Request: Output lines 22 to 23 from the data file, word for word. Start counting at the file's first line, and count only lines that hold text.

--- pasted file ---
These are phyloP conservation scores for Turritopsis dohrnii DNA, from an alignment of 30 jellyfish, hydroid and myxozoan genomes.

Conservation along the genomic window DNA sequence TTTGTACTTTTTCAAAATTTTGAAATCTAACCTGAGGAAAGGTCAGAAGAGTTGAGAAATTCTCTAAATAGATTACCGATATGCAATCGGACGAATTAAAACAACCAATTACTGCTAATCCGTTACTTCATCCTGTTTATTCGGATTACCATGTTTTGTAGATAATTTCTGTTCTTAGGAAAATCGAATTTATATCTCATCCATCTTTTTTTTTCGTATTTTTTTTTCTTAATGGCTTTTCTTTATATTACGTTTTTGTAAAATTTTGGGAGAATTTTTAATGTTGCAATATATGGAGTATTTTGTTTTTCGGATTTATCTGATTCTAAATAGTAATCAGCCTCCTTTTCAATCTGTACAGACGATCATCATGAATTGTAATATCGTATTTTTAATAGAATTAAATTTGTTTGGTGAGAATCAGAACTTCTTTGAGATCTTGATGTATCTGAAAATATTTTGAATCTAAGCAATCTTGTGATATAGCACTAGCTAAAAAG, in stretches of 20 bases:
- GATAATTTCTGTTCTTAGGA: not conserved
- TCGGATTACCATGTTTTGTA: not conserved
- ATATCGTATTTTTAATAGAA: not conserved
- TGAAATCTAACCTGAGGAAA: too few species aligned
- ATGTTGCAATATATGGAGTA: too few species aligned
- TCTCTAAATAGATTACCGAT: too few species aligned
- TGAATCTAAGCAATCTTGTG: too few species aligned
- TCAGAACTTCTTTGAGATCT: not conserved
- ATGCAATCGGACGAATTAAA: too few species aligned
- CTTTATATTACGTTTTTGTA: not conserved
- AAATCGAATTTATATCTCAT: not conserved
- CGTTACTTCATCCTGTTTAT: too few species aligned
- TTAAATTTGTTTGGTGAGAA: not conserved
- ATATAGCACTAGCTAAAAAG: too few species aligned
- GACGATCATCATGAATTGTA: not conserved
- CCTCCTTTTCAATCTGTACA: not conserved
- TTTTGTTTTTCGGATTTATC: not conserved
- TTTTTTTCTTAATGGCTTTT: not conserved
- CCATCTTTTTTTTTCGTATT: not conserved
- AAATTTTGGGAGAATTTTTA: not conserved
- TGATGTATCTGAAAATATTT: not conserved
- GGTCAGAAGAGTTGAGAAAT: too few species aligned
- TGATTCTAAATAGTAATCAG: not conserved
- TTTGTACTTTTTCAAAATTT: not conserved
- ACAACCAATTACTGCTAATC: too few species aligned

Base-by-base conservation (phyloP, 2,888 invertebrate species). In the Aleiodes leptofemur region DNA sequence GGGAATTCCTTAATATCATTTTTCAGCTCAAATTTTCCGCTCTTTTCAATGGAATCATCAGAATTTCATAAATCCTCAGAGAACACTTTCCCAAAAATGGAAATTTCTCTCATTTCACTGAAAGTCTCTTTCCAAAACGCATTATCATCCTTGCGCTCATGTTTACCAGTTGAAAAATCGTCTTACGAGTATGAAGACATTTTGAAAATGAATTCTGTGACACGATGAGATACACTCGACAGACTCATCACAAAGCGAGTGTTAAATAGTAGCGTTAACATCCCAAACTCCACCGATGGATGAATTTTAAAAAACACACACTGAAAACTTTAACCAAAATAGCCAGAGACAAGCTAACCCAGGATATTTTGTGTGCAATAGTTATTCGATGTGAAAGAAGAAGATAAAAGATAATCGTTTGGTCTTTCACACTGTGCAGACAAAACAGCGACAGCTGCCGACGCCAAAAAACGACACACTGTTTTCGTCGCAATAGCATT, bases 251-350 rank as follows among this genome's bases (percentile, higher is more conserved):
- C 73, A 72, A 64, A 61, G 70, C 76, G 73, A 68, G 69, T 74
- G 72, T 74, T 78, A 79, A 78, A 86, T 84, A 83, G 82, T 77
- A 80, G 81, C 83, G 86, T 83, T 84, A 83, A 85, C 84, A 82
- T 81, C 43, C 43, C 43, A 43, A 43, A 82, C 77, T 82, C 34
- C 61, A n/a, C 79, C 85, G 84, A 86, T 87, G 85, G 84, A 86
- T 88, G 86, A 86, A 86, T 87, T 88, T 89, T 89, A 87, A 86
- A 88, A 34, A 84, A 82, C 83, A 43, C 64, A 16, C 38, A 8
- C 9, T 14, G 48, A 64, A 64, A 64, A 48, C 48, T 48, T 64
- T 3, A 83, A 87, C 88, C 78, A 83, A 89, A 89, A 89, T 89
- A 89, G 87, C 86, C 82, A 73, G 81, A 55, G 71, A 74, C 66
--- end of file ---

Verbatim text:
- AAATTTTGGGAGAATTTTTA: not conserved
- TGATGTATCTGAAAATATTT: not conserved